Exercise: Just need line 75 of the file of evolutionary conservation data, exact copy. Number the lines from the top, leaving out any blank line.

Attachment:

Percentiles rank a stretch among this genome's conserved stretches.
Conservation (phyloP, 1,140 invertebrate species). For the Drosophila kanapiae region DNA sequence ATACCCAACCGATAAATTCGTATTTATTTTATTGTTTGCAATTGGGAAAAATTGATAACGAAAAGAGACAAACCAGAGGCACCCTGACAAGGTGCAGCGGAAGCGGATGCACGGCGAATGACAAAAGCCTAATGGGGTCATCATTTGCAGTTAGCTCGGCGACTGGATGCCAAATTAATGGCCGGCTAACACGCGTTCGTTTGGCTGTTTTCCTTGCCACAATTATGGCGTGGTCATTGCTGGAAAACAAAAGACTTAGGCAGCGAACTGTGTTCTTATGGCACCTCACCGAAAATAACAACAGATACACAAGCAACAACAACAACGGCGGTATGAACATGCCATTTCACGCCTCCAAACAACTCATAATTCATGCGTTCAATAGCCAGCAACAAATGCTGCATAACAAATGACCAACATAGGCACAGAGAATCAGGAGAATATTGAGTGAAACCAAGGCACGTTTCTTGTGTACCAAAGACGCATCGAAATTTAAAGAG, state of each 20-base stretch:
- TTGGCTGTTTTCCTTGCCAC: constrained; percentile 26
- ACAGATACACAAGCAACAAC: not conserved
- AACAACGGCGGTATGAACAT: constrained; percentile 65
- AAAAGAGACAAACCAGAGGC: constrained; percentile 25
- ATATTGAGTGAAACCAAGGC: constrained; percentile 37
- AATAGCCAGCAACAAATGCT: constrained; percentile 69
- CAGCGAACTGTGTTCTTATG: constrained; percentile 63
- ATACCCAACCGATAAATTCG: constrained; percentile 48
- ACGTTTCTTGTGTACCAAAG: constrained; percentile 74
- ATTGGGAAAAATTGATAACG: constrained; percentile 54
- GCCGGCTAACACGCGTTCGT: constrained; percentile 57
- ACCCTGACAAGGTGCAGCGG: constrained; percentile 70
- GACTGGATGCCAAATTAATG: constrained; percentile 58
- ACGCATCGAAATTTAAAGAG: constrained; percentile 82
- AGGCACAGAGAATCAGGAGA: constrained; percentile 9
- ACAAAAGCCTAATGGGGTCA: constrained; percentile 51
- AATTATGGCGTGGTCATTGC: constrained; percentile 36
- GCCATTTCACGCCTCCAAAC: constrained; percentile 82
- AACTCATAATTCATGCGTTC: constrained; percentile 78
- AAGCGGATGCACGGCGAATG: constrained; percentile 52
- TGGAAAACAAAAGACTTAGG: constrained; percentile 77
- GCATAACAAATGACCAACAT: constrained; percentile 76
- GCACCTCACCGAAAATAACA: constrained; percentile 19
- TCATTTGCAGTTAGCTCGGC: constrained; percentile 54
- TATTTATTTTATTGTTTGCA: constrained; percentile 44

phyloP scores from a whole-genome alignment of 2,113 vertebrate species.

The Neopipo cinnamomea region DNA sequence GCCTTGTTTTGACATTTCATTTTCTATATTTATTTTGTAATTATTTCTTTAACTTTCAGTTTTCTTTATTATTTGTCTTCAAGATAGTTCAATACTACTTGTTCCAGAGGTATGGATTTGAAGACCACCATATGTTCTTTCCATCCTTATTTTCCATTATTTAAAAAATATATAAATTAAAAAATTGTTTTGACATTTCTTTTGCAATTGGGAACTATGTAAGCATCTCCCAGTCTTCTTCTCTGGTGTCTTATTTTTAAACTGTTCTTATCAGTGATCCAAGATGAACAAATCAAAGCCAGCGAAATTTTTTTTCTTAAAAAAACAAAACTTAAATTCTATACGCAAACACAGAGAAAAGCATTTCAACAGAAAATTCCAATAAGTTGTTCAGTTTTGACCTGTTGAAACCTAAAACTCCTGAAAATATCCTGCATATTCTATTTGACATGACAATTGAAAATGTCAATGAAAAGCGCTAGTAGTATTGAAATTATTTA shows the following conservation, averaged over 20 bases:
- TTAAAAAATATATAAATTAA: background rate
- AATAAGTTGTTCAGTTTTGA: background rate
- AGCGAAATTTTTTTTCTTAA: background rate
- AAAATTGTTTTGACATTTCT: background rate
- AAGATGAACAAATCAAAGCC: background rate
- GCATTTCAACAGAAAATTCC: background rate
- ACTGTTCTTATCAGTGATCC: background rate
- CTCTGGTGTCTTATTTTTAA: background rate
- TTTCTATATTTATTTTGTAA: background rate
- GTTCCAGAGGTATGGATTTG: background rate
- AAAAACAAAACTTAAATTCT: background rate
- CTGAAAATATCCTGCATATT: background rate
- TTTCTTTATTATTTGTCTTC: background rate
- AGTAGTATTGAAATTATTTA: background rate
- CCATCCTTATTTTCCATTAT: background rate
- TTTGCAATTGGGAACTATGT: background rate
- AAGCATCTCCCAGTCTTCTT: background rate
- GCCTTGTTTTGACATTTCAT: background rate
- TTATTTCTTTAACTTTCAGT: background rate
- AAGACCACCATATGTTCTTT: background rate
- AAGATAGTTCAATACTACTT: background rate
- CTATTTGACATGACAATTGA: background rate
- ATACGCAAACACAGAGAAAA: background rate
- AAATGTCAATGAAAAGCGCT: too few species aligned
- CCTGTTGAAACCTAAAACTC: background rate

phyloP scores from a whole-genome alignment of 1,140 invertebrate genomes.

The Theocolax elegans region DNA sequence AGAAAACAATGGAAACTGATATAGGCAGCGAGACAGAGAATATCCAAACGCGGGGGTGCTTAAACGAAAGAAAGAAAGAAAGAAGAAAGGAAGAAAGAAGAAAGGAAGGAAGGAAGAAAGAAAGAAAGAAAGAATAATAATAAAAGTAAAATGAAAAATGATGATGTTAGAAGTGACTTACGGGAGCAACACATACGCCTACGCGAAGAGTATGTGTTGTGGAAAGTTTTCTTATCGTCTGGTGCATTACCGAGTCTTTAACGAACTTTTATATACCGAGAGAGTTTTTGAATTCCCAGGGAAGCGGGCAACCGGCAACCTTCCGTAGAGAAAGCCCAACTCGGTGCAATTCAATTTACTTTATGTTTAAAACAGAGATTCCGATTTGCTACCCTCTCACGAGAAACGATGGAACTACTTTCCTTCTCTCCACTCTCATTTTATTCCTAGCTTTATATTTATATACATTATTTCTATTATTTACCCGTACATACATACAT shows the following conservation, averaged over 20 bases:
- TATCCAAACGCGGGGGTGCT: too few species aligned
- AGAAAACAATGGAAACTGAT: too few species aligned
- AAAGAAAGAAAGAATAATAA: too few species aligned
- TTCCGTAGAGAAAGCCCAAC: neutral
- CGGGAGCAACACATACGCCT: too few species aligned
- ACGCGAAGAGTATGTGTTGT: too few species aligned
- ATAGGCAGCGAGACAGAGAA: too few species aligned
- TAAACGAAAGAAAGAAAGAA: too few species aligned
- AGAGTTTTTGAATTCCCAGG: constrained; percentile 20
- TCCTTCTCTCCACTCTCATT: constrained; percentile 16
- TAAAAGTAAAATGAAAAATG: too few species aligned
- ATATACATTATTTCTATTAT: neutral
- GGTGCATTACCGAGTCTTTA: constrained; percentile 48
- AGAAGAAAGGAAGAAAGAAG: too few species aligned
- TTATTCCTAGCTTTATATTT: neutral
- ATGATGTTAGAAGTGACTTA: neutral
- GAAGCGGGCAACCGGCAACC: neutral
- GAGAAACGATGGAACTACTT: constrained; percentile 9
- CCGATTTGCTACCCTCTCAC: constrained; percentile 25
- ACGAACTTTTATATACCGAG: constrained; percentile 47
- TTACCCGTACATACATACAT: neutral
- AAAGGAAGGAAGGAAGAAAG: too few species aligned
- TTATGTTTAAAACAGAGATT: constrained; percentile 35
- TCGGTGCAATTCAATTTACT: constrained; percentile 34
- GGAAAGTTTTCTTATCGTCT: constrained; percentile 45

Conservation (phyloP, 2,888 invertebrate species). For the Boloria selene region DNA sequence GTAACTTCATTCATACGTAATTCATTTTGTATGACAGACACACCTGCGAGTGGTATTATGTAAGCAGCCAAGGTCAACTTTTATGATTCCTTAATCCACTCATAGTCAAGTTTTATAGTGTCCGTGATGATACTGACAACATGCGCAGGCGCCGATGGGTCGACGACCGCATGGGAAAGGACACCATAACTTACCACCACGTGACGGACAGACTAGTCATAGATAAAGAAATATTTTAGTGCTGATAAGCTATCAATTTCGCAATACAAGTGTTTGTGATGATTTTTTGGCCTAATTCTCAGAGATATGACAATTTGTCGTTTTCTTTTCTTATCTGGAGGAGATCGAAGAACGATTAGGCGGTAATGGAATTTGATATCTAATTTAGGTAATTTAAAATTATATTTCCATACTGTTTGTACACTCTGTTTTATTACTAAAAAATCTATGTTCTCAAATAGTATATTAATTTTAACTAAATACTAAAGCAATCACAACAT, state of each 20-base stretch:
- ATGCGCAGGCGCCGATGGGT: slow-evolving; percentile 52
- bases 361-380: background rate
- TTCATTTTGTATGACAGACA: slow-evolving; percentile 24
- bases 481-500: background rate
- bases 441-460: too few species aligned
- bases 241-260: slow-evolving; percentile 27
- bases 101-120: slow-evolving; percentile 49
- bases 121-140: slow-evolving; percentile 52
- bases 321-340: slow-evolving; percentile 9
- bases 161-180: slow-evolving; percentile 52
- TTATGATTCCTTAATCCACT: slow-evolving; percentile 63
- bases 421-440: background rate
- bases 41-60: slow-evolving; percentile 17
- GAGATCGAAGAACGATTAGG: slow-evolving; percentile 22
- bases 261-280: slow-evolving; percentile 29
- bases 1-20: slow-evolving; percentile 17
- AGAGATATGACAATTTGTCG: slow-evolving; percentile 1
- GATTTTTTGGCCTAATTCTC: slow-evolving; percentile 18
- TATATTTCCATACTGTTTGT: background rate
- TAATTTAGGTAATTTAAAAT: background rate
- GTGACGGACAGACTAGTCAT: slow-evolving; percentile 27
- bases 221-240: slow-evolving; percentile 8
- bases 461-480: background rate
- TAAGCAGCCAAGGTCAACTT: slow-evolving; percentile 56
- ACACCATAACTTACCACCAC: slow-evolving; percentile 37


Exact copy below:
- CCGATTTGCTACCCTCTCAC: constrained; percentile 25